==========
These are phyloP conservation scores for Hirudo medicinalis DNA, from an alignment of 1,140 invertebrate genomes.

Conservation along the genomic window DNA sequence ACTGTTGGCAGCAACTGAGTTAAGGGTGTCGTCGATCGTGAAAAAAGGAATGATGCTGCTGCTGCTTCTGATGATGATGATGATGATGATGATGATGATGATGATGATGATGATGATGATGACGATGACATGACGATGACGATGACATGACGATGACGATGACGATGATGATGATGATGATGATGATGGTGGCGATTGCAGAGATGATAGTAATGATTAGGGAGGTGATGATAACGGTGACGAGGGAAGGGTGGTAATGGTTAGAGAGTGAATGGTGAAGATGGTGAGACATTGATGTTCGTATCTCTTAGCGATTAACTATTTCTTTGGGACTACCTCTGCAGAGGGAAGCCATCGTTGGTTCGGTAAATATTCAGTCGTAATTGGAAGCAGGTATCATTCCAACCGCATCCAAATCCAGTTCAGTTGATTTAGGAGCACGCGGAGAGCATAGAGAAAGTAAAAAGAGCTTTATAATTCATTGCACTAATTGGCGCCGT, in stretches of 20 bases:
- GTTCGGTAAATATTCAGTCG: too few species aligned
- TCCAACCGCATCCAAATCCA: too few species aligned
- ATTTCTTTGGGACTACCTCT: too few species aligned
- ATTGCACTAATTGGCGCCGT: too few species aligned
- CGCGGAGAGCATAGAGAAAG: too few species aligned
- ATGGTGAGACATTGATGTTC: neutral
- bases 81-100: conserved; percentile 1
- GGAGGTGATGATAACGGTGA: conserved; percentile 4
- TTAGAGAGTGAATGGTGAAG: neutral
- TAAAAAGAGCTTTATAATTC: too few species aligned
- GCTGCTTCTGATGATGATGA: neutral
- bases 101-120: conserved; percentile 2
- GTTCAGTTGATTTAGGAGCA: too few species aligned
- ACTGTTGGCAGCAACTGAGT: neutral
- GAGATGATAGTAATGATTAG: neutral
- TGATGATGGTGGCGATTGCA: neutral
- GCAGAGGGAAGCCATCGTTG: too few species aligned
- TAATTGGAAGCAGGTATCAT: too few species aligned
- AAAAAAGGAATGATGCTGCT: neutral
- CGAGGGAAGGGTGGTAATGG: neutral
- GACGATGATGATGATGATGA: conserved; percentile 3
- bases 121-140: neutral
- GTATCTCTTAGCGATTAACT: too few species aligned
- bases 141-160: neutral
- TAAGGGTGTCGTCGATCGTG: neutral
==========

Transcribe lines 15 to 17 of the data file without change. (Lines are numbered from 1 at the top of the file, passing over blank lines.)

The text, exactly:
- GTTCAGTTGATTTAGGAGCA: too few species aligned
- ACTGTTGGCAGCAACTGAGT: neutral
- GAGATGATAGTAATGATTAG: neutral